XOXO Conference Theme: Marketplaces that Connect People


I still remember when people were saying that video conferencing would replace in person meetings. We have more tools to communicate than we ever had — phone, email, social networks, video casts — and sometimes (even often) they come in handy

We still crave proximity. As social beings we cannot be reduced to thoughts navigating across pipes; bodies as transport systems for our heads in Sir Ken Robinson's parlance. There's something about the kinetic experience that makes us more creative — it connects mind and body.

Personally, I feel better when I can move around and meet other people in real life. However, we still grapple with too many things going on at any one time.

So this past weekend, in between fine sanding and coating solid pine louvered closet doors and doing some research, I came across Anil Dash live blogging of the XOXO Jomo! conference. While I couldn't be on site, I still got virtual front row seats through the posts, which is a much better way to package and digest content than tweets.

The learning by doing (or more precisely making things) theme weaves its way through the talks.

From copying to participate in one's contemporary culture to building open communities of practice where you let go of control, to tools that make it possible for communities to share what they make and build markets off them, these are all examples of doing something that creates real meaning between people.

According to Jonathan Harris, these kinds of organizations are the healers.  

Marketplaces that connect people

Quoting my answer to Hubspot's pearls of marketing wisdom, the business question then becomes:


There’s a collection of Zen koans called the Gateless Gate.

Among other
things, koans transcend dualism. The traditional sales process is fully
dualistic — there’s a buyer, and there’s a seller.

We are witnessing the
dissolution of the traditional sales role, as recommendation commerce
evolves and storefronts become wherever you happen to be, doing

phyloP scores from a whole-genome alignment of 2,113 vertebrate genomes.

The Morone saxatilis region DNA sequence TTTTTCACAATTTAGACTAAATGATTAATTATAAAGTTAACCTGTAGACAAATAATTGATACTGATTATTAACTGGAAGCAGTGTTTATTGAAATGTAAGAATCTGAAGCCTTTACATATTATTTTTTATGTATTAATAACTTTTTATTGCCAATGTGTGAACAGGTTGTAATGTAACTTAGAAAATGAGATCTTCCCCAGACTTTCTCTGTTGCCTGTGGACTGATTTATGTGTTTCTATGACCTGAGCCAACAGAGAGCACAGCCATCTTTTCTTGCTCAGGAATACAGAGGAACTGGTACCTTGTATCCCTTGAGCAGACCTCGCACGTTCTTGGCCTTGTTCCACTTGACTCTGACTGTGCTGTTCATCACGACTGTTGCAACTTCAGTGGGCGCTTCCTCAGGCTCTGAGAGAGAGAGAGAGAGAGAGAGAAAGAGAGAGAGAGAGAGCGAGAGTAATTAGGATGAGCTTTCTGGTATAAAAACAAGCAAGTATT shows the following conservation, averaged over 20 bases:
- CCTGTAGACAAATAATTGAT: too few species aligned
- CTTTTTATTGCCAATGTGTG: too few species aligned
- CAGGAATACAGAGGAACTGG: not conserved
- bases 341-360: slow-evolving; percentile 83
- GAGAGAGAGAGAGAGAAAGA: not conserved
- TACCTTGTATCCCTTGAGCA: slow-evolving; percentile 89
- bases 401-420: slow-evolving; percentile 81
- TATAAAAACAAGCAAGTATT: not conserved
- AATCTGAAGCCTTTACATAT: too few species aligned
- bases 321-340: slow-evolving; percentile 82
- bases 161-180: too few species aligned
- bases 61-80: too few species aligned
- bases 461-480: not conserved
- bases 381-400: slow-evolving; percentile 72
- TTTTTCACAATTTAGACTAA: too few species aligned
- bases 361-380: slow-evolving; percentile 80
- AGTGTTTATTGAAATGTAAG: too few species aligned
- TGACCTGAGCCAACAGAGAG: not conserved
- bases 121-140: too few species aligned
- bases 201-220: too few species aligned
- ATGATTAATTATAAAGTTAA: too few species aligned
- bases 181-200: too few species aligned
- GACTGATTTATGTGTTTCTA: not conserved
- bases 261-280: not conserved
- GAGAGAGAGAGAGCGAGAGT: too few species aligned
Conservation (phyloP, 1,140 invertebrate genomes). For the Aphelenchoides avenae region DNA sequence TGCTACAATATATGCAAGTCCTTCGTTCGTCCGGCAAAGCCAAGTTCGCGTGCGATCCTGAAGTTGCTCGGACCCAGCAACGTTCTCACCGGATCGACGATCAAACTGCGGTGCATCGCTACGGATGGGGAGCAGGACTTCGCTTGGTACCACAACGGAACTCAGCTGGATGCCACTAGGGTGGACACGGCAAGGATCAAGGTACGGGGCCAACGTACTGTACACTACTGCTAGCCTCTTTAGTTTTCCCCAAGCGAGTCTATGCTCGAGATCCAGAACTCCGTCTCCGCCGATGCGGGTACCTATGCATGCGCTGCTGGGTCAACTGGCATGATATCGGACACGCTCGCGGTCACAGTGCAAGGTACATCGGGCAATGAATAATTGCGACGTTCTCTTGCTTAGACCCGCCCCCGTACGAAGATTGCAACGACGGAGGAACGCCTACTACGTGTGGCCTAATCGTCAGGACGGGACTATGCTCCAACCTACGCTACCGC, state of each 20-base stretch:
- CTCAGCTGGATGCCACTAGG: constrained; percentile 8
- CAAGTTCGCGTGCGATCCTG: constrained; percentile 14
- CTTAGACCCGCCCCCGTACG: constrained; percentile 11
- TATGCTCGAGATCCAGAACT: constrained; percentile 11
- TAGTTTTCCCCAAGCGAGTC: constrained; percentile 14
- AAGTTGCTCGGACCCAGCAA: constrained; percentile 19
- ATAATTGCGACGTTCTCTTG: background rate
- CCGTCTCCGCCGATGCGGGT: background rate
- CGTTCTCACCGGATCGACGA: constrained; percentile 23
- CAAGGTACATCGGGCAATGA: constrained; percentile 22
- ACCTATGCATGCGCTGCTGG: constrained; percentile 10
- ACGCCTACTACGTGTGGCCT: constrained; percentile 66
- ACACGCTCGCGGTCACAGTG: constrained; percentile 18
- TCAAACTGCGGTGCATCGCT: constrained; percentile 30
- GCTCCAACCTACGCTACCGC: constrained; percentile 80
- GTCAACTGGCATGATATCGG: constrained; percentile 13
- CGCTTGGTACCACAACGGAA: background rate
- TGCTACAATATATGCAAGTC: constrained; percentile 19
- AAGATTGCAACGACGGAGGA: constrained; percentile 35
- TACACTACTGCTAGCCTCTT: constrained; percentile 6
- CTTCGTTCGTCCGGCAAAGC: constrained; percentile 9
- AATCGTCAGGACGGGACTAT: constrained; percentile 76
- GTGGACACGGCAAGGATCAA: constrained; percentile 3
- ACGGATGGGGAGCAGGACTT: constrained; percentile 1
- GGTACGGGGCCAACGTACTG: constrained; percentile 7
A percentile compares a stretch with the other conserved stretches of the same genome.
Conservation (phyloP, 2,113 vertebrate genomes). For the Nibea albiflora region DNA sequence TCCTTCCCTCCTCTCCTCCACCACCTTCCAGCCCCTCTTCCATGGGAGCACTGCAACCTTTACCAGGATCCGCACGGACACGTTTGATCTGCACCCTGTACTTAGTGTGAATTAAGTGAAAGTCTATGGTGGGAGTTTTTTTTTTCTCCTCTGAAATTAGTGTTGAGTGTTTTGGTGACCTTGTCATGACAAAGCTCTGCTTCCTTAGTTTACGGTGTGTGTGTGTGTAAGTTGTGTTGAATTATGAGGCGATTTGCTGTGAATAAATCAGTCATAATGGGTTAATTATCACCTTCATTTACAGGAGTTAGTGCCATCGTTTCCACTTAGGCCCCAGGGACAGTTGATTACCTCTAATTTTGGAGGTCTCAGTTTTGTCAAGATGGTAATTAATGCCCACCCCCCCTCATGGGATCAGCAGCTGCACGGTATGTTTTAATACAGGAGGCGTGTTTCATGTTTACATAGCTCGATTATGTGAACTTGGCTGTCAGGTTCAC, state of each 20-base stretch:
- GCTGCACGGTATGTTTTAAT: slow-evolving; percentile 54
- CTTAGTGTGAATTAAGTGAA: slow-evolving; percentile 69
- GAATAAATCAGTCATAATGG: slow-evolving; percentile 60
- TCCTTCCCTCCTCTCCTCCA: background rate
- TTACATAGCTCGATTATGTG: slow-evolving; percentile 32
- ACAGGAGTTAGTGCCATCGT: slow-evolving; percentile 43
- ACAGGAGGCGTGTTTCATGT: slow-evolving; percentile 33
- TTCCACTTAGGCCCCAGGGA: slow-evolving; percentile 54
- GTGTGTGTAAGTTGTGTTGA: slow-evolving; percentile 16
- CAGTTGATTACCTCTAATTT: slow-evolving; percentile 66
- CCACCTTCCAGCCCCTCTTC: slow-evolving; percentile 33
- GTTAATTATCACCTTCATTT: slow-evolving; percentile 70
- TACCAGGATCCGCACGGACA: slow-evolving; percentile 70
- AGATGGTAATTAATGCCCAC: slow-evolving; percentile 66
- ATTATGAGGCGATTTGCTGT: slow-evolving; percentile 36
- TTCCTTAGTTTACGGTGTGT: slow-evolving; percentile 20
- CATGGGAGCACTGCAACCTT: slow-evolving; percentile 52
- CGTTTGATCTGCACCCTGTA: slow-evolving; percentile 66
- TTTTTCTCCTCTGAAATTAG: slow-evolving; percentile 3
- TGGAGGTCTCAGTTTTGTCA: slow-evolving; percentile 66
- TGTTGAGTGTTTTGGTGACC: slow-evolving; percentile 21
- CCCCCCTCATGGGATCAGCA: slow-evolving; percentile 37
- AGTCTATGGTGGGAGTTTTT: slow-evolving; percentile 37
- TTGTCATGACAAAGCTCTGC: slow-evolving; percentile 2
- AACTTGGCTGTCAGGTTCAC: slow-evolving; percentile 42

whatever you are doing
. Which brings us to the Storeless Store and
Saleless Sale.

Creating the conditions for people to do what they want to do as their context changes is the new model.

Take Etsy as example:

They want to make money while having their community make even more money. Etsy took 3.5% of the over half a billion in sales on their platform last year. 800,000 active sellers, $525M in community sales in 201, which is already exceeded in 2012. 40 million visitors a month from 150 countries.

They are the platform that makes it possible to connect the people who make things with those who want to buy them, globally. By doing that, Etsy is creating a people-powered economy.

Do you think of banks as marketplaces that connect people?

Josh Reich built Simple as a way to improve the banking experience, after seeing how banks make money by keeping customers confused. They approached the problem with a hacker point of view, not being afraid to break things, and built a different experience.

Or take VHX, a new streaming video platform helping filmmakers bypass the studio system to distribute DRM-free films directly to fans. Co-founder Jamie Wilkison opened his session with the story of Glenn Beck, the self-distribution success that nobody wants to talk about. Over 300,000 people pay $10/month to get his daily videos, generating gross revenues of $36,000,000 per year.


These are just three examples from the conference. Follow #xoxojomo (JOMO stands for joy of missing out) through Anil Dash live blogging link and you'll be able to access well organized notes to the sessions.

As I said yesterday in things worth waiting for, I have many ideas and testing going around flipping the thinking around a digital model for brands that will integrate services and options people have come to expect of their digital experiences.

I'd like to hear your take on many of the comments about profitability being (often and still) separate from marketplaces built on connection.


[image courtesy XOXO Kickstarter project]


Valeria is an experienced listener. She is also frequent speaker at
conferences and companies on a variety of topics. To book her for a
speaking engagement click here.